27 – Evans, M., Lin, X., Odle, J., & McIntosh, M. (2002). Trans-10, cis-12 conjugated linoleic acid increases fatty acid oxidation in 3T3-L1 preadipocytes. The Journal of nutrition, 132(3), 450-455.

28 – Medina, E. A., Horn, W. F., Keim, N. L., Havel, P. J., Benito, P., Kelley, D. S., … & Erickson, K. L. (2000). Conjugated linoleic acid supplementation in humans: effects on circulating leptin concentrations and appetite. Lipids, 35(7), 783-788.

29 – Zambell, K. L., Keim, N. L., Van Loan, M. D., Gale, B., Benito, P., Kelley, D. S., & Nelson, G. J. (2000). Conjugated linoleic acid supplementation in humans: effects on body composition and energy expenditure. Lipids, 35(7), 777-782.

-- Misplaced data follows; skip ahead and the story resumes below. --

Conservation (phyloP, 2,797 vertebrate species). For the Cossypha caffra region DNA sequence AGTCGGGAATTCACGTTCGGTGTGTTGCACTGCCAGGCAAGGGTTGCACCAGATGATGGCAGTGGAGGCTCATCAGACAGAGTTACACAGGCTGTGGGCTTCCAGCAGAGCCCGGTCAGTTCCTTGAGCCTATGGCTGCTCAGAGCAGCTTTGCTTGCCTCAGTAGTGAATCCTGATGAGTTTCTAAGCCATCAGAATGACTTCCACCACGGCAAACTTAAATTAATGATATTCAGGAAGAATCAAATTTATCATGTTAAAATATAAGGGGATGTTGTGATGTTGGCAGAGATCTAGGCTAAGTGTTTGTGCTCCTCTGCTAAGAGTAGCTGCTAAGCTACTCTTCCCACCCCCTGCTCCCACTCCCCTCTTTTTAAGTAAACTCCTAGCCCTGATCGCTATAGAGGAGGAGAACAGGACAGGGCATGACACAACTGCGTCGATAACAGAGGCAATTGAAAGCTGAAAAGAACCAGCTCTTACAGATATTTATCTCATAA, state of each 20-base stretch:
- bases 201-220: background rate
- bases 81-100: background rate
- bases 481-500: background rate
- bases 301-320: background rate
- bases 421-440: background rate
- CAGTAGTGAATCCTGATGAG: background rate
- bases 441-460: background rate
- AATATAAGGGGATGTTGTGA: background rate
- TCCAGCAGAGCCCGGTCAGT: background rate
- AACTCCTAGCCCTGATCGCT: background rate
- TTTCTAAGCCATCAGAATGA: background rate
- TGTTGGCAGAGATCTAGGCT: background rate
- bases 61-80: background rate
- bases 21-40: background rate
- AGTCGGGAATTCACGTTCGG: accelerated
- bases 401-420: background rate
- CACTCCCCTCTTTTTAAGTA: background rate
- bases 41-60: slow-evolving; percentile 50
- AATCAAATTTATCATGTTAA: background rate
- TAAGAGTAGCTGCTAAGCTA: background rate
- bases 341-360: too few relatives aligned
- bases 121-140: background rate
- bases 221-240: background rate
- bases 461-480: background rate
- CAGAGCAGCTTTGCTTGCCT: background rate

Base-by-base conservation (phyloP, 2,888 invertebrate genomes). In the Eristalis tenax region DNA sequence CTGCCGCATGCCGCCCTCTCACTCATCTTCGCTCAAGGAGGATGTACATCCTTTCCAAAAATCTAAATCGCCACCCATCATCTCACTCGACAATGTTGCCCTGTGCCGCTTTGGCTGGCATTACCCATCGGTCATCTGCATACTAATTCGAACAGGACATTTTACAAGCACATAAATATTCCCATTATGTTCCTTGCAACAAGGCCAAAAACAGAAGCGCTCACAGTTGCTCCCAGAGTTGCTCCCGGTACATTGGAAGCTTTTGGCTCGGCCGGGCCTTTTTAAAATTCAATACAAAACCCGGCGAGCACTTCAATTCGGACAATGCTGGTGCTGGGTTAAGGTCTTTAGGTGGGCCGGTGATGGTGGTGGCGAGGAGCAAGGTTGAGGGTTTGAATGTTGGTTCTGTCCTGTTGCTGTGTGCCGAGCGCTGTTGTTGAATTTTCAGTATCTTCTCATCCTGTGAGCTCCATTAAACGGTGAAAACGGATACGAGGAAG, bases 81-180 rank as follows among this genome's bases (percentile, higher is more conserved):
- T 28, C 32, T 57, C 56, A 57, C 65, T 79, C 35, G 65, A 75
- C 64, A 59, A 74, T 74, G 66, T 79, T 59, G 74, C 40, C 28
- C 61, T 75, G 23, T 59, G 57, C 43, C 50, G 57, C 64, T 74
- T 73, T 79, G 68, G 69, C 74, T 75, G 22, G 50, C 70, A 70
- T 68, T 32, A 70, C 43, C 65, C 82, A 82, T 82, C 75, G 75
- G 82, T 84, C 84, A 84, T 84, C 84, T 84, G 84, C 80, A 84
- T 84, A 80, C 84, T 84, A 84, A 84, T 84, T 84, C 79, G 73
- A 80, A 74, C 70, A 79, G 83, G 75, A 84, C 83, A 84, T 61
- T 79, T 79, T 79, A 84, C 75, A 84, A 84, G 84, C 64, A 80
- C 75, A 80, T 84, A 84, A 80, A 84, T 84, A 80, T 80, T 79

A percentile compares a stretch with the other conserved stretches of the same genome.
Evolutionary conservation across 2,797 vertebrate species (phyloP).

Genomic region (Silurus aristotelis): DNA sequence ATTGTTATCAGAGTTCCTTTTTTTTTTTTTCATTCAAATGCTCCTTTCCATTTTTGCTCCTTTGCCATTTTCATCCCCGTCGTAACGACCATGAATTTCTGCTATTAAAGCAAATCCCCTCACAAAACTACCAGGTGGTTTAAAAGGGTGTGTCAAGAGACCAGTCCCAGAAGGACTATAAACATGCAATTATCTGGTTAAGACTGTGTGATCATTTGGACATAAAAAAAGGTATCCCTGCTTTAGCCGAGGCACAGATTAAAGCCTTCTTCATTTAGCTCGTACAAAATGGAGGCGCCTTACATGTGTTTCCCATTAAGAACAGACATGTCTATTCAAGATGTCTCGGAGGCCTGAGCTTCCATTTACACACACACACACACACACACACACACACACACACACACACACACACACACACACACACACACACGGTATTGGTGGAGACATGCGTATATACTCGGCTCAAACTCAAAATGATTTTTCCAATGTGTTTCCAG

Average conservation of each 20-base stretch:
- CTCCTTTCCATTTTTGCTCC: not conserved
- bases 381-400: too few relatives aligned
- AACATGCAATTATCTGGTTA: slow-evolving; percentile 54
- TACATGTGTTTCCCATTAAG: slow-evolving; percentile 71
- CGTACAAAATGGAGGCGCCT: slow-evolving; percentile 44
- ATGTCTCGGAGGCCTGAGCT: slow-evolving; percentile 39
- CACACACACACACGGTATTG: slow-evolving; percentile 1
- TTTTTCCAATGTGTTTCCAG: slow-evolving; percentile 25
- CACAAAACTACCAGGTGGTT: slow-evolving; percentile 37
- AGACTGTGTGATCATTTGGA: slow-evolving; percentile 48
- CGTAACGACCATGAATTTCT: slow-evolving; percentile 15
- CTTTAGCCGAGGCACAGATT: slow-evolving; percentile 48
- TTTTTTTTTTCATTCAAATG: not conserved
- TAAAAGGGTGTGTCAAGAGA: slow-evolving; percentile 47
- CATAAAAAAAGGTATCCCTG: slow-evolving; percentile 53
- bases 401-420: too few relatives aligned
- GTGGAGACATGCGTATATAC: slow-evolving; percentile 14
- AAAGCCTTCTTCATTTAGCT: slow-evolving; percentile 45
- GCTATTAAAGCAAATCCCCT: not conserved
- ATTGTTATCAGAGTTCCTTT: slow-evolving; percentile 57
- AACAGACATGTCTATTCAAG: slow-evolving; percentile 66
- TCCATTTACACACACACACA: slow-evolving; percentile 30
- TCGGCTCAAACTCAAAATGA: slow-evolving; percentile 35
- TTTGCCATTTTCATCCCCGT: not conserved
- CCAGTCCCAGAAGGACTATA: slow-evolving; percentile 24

30 – Halford, J. C., Harrold, J. A., Lawton, C. L., & Blundell, J. E. (2005). Serotonin (5-HT) drugs: effects on appetite expression and use for the treatment of obesity. Current drug targets, 6(2), 201-213.

31 – Tipton, K. D., Ferrando, A. A., Phillips, S. M., Doyle Jr, D., & Wolfe, R. R. (1999). Postexercise net protein synthesis in human muscle from orally administered amino acids. American Journal of Physiology-Endocrinology And Metabolism, 276(4), E628-E634.

32 – Hutson, S. M., & Harris, R. A. (2001). Introduction. Symposium: Leucine as a nutritional signal. The Journal of nutrition, 131(3), 839S-840S.

33 – Layman, D. K. (2002). Role of leucine in protein metabolism during exercise and recovery. Canadian journal of applied physiology, 27(6), 646-662.

34 – Layman, D. K. (2003). The role of leucine in weight loss diets and glucose homeostasis. The Journal of nutrition, 133(1), 261S-267S.